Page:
I don't see that in the replacement guide. Where would i find a guide on that?
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Old 04-11-2018, 05:30 AM   #10
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No guides around that I am aware of but he's right. You need to eliminate the old contaminated stuff. I've seen people not do it but it's not the proper way to do it. What i was talking about was the compressor, gauges, and know-how to fill the system with refrigerant. Only a certified technician should do it.

But still sounds like you need to shop around for a lower price.
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Old 04-11-2018, 01:45 PM   #11
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Quote:
Originally Posted by Raf99 View Post
No guides around that I am aware of but he's right. You need to eliminate the old contaminated stuff. I've seen people not do it but it's not the proper way to do it. What i was talking about was the compressor, gauges, and know-how to fill the system with refrigerant. Only a certified technician should do it.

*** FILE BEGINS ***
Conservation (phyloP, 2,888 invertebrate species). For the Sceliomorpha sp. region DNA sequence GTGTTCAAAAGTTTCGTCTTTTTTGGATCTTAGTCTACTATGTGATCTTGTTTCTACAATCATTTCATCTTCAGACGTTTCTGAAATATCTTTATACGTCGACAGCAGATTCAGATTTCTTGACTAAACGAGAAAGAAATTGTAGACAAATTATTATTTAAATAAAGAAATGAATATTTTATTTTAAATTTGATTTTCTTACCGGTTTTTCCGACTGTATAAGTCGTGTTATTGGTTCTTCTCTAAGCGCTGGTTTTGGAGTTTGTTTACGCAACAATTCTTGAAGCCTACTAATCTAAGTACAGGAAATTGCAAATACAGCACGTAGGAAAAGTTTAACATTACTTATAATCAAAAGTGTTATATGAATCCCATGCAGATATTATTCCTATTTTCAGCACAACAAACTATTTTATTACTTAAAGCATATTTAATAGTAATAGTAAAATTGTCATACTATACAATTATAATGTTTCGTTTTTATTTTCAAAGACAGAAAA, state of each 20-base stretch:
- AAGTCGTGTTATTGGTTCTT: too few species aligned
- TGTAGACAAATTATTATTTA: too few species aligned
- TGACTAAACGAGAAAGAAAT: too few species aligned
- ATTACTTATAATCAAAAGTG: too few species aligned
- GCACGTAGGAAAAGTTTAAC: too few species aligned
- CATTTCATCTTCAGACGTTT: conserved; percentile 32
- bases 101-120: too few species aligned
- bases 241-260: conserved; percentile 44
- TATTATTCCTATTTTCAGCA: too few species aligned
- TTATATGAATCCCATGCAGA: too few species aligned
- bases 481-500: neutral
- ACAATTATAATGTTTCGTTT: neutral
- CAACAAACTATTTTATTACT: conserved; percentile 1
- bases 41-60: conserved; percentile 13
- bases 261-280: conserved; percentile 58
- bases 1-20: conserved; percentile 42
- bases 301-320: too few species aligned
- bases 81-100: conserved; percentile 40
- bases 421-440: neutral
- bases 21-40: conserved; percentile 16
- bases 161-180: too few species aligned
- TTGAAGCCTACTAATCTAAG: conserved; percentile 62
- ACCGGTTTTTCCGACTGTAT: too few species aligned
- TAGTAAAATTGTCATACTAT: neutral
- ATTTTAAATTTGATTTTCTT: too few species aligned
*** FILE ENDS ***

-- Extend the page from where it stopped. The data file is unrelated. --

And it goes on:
But still sounds like you need to shop around for a lower price.
Am going to do it myself. It can't be that hard to fill system and anything other to do. I don't trust mechanics anymore at all. It is not like they go to special refrigerant school for 4 months or something. They was probably shown how to do it by a workmate. The coolant in the system now is at 0 psi on low side port(all leaked out). I'll try to find some guides for this on youtube.
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Old 04-10-2018, 11:32 PM   #12
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Quote:
Originally Posted by Raf99 View Post
Simple to do, like an ALT. They charge that much because you need special tool to fill the AC with refrigerant and have to know what you are doing. I'm guessing their price was including hardware too (the AC compressor).
it was 620 including compressor. What special tool? DO you mean the same one i recharge it with? If not can i get a loaner from parts store?